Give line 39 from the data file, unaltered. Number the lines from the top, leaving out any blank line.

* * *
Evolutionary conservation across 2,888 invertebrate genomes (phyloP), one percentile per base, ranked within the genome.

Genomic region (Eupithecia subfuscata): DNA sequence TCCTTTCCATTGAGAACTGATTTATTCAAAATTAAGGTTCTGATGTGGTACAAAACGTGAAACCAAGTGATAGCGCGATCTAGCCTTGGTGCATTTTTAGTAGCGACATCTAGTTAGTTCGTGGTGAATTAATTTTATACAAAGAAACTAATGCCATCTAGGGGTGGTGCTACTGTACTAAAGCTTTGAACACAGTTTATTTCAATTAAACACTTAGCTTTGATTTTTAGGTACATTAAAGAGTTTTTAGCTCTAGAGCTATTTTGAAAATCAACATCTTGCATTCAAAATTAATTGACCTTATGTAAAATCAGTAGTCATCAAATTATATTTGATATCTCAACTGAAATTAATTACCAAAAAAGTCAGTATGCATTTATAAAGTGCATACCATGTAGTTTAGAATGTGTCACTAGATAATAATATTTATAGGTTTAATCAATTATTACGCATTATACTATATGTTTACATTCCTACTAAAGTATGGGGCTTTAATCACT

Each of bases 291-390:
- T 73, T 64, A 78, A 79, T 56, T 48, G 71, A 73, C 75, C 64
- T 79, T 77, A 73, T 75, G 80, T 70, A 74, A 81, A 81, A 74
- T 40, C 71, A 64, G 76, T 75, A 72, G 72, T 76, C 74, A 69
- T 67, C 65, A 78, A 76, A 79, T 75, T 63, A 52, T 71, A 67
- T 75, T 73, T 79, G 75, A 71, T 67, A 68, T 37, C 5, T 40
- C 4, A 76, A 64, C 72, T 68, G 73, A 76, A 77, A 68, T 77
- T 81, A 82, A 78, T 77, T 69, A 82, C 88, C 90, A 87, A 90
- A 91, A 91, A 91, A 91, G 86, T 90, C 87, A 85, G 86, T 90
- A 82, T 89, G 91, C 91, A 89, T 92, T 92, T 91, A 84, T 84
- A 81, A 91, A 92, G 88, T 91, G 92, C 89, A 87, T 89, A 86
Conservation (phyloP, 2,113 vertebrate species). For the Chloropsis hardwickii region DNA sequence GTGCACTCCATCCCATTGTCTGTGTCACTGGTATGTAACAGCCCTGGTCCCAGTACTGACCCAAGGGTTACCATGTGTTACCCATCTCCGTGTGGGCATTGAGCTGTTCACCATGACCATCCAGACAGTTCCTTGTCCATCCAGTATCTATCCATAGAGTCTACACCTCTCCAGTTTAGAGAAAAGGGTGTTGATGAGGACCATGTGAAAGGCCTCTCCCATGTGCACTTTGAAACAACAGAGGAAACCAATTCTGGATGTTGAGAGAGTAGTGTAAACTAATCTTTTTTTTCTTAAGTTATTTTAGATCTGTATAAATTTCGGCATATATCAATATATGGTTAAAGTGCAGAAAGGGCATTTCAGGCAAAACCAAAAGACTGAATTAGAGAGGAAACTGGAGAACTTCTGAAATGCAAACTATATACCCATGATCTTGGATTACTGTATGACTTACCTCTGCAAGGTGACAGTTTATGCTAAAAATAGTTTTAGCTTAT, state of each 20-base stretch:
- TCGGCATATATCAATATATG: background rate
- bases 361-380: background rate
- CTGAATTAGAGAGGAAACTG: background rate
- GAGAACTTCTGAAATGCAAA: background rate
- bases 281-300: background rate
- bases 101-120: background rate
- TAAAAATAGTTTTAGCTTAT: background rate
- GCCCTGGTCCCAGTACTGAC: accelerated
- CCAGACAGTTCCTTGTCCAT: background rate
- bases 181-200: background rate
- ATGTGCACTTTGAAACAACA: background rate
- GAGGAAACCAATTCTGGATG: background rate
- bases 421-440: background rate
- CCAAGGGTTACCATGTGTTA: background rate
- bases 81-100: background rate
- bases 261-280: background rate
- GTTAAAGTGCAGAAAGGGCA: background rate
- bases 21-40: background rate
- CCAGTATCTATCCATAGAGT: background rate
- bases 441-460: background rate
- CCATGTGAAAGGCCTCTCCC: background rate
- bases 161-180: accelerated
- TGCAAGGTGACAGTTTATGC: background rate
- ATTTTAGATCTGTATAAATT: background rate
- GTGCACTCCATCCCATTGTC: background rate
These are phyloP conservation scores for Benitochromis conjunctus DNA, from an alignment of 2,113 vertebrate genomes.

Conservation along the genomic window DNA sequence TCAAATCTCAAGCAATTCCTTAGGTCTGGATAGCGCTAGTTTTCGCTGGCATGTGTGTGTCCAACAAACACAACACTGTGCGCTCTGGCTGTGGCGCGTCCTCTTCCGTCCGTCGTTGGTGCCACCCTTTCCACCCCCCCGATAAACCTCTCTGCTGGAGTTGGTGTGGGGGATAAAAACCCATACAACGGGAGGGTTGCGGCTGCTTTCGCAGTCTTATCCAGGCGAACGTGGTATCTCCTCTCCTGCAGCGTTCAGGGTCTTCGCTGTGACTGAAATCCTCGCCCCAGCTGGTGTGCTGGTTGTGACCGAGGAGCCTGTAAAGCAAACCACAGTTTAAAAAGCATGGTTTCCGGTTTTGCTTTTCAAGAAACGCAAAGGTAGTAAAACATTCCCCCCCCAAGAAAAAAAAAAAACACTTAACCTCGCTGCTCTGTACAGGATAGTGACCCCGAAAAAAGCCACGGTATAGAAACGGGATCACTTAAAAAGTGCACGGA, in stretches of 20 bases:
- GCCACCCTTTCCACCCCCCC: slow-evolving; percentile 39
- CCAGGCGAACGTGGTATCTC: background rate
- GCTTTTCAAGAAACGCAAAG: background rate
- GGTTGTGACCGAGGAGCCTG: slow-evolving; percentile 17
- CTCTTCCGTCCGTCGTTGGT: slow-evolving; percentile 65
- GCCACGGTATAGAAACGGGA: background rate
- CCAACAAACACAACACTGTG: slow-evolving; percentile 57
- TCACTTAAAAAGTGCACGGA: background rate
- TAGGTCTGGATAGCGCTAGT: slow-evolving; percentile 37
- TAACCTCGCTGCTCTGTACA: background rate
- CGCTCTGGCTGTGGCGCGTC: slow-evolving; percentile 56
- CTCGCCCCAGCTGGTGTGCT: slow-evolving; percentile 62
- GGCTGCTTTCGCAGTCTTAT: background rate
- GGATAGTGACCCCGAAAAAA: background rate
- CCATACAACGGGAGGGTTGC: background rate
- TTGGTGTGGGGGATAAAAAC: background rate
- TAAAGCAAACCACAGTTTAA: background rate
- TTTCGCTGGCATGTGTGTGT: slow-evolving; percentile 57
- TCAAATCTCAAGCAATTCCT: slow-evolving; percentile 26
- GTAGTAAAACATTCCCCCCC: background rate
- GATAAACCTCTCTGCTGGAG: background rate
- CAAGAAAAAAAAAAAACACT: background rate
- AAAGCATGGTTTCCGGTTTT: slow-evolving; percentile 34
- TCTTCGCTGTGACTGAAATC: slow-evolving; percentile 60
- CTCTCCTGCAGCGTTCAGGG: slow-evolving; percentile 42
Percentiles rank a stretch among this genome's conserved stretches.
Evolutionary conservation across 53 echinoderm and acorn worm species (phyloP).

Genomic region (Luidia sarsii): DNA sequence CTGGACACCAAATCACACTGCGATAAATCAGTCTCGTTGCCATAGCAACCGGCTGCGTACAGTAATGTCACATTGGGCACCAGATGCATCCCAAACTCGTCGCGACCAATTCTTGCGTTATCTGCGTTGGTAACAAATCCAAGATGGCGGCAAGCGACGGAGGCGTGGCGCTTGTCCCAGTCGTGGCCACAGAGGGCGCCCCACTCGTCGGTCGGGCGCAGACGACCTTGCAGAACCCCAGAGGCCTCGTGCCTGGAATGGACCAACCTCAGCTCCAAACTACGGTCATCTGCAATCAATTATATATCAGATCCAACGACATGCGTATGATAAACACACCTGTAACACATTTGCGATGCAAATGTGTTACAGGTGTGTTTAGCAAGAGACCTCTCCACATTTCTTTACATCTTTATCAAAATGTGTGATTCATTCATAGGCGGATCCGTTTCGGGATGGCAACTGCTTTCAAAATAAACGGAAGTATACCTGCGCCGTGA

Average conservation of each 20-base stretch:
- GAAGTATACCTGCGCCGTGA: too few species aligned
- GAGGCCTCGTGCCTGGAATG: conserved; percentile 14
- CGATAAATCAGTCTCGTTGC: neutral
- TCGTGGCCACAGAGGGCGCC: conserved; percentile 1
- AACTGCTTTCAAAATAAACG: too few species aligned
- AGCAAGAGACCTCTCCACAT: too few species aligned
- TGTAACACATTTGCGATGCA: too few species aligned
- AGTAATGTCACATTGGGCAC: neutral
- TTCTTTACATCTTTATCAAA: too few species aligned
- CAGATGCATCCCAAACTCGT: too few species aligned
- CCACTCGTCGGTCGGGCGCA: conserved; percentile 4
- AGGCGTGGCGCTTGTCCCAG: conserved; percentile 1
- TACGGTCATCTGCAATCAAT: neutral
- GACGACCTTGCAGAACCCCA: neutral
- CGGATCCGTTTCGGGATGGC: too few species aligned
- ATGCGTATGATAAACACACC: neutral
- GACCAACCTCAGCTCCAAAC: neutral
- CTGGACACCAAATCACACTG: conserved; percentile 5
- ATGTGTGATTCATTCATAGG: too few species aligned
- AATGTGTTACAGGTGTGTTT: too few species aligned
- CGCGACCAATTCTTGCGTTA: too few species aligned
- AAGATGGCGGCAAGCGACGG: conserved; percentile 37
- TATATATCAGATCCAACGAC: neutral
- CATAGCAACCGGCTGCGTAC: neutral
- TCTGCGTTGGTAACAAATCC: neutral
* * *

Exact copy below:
- GTGCACTCCATCCCATTGTC: background rate